So what can it be likened to? Essentially, it’s a computerized version of a few different traditional artforms. In some ways, it’s akin to certain types of embroidery – like cross-stitch- as well as some kinds of mosaic and even beadwork as well. This is because of the way that these more orthodox mediums also construct pictures from small colored units – which is similar to the way that we construct images using pixels digitally on our computers.
Where is it used today?
Unfortunately, for a while, pixel art saw a rapid decline as games systems got technically better and better. 3D home consoles were released, and there was a focus on realism and showing how fast things developed.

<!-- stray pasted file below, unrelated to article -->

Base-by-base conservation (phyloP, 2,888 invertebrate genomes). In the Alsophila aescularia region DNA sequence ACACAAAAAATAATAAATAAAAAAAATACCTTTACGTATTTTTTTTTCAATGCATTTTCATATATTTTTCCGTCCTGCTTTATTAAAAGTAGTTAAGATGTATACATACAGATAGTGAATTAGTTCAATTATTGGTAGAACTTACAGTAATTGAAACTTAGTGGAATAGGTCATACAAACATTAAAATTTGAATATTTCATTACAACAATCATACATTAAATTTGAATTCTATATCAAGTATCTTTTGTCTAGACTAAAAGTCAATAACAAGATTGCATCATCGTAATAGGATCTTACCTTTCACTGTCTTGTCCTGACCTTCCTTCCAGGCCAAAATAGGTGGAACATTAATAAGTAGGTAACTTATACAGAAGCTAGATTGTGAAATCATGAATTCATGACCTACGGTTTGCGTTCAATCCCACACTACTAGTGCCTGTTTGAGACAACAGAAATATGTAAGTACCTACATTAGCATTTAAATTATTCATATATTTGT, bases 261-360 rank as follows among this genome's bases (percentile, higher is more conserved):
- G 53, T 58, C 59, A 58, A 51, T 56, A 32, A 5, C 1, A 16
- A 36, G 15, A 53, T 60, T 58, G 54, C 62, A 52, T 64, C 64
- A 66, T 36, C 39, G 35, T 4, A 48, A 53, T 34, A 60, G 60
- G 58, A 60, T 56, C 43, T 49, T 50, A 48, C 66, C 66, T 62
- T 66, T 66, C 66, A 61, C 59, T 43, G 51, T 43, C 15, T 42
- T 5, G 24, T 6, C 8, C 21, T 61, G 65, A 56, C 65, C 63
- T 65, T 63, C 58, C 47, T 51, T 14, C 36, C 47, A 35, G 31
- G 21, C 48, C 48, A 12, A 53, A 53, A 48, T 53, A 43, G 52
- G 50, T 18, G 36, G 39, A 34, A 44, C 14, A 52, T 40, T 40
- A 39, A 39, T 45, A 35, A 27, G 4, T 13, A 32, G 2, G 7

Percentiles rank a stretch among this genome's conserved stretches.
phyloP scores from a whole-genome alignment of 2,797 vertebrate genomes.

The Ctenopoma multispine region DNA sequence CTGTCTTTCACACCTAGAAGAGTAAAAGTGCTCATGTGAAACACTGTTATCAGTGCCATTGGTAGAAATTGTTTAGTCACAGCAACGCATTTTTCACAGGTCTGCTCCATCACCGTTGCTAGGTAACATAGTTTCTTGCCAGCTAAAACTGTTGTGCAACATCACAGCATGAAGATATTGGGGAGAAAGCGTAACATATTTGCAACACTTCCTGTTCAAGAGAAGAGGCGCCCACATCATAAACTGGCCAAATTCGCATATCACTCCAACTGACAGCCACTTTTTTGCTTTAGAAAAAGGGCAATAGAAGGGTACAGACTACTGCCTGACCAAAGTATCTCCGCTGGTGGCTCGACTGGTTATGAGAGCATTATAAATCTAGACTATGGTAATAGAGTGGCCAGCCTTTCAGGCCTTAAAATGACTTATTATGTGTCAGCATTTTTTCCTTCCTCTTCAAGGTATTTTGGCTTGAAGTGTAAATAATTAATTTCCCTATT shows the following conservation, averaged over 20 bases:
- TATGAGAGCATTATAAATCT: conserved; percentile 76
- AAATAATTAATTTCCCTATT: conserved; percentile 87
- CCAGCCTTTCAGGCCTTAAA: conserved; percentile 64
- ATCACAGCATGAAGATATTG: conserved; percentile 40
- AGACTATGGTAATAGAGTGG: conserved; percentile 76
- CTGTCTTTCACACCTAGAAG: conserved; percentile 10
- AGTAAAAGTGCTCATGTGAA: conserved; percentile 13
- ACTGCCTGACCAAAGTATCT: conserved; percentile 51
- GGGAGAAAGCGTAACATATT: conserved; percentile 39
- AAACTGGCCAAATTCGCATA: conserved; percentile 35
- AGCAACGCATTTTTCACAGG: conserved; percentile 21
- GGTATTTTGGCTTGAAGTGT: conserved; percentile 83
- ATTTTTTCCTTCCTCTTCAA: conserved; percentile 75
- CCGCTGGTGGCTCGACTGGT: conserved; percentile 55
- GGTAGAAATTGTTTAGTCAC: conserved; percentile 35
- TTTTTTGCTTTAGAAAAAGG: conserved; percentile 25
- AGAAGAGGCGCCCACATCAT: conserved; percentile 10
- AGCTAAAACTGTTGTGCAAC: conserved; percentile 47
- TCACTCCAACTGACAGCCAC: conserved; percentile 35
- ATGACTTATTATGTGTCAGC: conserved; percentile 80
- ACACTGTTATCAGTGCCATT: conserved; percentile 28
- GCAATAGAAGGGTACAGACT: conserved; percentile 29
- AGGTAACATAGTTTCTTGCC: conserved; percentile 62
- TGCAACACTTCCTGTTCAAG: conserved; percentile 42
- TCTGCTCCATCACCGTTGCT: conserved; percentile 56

However, somewhere along the line, throwbacks came back “in”. Although a favorite with indie publishers, there’s scope across the spectrum. It’s highly versatile and finds a place easily within modern society. The Hunger Games: Girl On Fire for mobile, for example, worked alongside the blockbuster franchise and in itself an example of how simple and fun games can work with this artwork style. Using pixel art, it was able to stand out from other movie games on the market, and there’s a lot more scope and appeal to pixel art which “is what it is”, as opposed to trying to make a low-polygon rendering of Jennifer Lawrence, the movie’s main character.
Mobile gaming opens up an entirely new market for a relatively old style, and it’s not just movie games that use pixel art – it’s being used across the gaming world. In casino games, for example, you will find its use helps to demonstrate the timeless nature of such games. This is highlighted particularly well on slot machines, for example, those found on Oddschecker.